Your browser is no longer supported

For the best possible experience using our website we recommend you upgrade to a newer version or another browser.

Your browser appears to have cookies disabled. For the best experience of this website, please enable cookies in your browser

We'll assume we have your consent to use cookies, for example so you won't need to log in each time you visit our site.
Learn more

Florida bridge evidence was 'melted down' after collapse

3112525 floridabridgecollapsepa355540903to2

Materials from the site of the collapsed Florida bridge were destroyed in the aftermath of the tragedy which killed six people, it has been revealed.

A Miami circuit judge has demanded answers to why 26 threaded steel rods were melted down after being removed from the site by one of the companies working on the FIU pedestrian bridge.

The contractor Structural Group has admitted destroying the rods, despite them previously being “identified for preservation” along with a steel bolt.

However a lawyer for the group said that it was acting under the instructions of general contractor MCM’s site supervisor

“It’s distressing,” said Judge Jennifer Bailey. “I’m dismayed, as I’m sure everyone in this room is dismayed, at this turn of events – given the time and effort and detail that was put into the order regarding the disposition of the material from the bridge collapse.”

“I just want to know what happened and who was on the scene and who were the decision makers and how did this happen?”

A photograph of shows that only the bolt – laying on top of the rods – had a yellow tag attached to it.

The rods are the same size as those being tightened in the truss that failed, so they could be significant, one lawyer argued. The NTSB also collected rods of that size from the site and tested them, finding no issues with the materials, the agency said. 

Last month, the NTSB released shocking photos of cracks found on the bridge

Like what you’ve read? To receive New Civil Engineer’s daily and weekly newsletters click here.

Readers' comments (1)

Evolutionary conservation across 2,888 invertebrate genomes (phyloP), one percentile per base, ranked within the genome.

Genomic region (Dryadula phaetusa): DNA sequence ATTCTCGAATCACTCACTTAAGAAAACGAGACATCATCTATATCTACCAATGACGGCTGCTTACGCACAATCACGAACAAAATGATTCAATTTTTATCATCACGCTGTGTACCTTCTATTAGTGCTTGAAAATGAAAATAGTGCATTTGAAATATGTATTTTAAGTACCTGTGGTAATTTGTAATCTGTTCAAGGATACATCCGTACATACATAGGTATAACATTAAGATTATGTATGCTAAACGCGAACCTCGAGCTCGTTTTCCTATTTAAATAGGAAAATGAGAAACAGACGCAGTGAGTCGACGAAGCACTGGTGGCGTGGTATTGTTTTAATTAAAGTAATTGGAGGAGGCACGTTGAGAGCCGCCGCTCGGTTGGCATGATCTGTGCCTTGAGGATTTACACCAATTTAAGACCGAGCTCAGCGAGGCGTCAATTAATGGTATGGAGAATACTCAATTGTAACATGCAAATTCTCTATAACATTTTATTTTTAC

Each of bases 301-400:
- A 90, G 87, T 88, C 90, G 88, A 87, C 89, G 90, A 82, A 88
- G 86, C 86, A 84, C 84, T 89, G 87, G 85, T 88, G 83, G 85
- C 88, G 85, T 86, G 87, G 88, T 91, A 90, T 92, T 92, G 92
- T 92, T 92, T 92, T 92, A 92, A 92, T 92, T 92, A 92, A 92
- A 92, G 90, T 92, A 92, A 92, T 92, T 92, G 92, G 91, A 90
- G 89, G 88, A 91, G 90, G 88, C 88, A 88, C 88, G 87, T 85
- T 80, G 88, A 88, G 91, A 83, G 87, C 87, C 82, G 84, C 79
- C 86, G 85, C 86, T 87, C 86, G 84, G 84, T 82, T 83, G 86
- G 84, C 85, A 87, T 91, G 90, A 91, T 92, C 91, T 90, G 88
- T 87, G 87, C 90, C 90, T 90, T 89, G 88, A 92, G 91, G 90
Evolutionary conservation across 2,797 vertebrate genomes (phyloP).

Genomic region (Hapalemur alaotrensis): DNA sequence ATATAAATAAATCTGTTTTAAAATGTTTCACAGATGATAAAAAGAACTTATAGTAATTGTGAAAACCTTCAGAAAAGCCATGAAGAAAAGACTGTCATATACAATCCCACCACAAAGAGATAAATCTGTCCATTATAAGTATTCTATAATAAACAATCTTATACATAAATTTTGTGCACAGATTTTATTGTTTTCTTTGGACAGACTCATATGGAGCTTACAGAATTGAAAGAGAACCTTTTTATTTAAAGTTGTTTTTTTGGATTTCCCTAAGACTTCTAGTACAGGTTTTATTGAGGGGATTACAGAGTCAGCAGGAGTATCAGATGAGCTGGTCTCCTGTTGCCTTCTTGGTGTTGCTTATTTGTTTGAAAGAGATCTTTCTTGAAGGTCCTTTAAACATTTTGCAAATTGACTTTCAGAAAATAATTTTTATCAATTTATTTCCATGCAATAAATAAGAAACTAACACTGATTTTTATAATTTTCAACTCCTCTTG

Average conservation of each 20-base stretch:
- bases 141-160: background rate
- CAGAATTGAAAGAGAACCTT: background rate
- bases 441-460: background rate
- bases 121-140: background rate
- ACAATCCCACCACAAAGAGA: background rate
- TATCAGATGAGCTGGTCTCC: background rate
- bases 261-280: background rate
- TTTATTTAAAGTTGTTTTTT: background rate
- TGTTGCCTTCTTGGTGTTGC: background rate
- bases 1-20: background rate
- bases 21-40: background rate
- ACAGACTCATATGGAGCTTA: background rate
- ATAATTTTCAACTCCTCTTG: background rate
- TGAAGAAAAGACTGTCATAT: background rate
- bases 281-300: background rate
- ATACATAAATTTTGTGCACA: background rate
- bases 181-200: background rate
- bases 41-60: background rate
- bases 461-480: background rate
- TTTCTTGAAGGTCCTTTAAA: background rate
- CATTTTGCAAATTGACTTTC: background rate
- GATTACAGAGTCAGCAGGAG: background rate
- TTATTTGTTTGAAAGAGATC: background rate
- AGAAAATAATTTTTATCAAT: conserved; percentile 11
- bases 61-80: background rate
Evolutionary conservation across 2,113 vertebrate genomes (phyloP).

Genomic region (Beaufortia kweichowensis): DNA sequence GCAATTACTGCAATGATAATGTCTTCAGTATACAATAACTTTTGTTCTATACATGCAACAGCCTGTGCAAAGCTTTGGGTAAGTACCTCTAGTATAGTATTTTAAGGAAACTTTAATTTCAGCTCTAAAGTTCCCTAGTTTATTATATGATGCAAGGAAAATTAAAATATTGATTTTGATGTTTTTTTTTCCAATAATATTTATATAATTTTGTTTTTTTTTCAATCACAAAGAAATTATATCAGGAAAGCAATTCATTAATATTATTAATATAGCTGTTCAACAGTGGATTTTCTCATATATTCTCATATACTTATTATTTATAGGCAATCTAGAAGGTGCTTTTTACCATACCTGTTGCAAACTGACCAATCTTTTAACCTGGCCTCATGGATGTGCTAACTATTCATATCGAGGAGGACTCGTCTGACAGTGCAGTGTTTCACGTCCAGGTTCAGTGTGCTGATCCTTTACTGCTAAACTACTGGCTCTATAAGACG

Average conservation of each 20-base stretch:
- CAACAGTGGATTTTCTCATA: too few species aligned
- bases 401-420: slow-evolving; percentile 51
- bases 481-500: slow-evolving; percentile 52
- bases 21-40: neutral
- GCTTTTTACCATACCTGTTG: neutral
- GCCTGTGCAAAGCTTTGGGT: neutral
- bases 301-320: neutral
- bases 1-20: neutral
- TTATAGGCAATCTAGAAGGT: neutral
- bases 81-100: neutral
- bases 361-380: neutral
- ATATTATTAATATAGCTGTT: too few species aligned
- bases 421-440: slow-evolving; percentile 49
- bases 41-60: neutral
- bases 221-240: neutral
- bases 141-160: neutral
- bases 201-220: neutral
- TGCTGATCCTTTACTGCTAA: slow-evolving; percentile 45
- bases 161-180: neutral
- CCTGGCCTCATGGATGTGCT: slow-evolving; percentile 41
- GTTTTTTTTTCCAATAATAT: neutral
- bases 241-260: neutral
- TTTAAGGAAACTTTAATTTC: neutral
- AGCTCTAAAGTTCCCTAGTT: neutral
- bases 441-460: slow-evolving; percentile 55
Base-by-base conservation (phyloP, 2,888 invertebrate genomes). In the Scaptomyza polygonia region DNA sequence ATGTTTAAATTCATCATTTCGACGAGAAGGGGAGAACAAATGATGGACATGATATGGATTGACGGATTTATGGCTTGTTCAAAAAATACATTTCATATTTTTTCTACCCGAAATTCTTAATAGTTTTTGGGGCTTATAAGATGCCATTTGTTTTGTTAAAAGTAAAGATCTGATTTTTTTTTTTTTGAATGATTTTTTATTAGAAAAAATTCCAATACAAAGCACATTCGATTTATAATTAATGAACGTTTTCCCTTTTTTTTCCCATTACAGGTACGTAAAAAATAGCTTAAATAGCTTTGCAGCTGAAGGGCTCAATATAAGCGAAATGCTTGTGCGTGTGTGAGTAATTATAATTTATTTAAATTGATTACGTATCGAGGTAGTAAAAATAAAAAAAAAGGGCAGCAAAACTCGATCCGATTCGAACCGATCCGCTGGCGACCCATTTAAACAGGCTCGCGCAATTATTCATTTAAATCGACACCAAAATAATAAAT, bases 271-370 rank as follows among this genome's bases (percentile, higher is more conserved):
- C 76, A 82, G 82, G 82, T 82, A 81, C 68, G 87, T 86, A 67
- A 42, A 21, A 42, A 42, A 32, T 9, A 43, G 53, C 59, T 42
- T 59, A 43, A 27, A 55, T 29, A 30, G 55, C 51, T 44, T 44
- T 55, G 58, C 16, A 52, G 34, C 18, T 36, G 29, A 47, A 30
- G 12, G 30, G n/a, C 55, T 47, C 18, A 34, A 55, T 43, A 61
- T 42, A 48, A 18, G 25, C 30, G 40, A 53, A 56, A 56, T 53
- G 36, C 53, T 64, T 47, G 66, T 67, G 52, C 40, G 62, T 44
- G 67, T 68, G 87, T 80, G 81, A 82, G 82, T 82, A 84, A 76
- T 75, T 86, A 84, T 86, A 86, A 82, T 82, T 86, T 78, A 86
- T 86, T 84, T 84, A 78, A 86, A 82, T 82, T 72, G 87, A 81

• The failure would seem likely to me to have propogated at the bottom end of the end diagonal compression member. From the photos of pre-collapse cracking, the diagonal appears to be "punching" through the deck end, partially held by the end vertical member. The loss of prestress in the diagonal, which was being restressed when collapse occurred, seems to indicate that the diagonal is beginning to punch through the deck and be damaged. The "punching" behaviour would be exacerbated by the design whereby there is only a single central arrangement of web members transmitting forces to a wide slab, such that "shear lag" is significant. The prestressing of the deck was distributed over its full width and would be less able to combat the localised compression from the diagonal at the bridge end.

    Thus I tend to suspect a design flaw. The prestressing of an end compression diagonal was presumably merely to overcome the temporary condition during erection when the bridge was being supported by SPMT's inboard from the ends. The restressing being attempted when the bridge was later supported at its ends was probably the "straw that broke the camel's back" . The design had been further compromised by the unusually shallow inclination of the diagonal to match the "dummy" cable staying of the bridge. There is surely a lesson here in "imitation acchitectural concepts", whereas in my view bridges should be about honest structural form.
    Alan Hayward FREng CEng FICE FIStructE

    Unsuitable or offensive? Report this comment

Have your say

You must sign in to make a comment

Please remember that the submission of any material is governed by our Terms and Conditions and by submitting material you confirm your agreement to these Terms and Conditions. Please note comments made online may also be published in the print edition of New Civil Engineer. Links may be included in your comments but HTML is not permitted.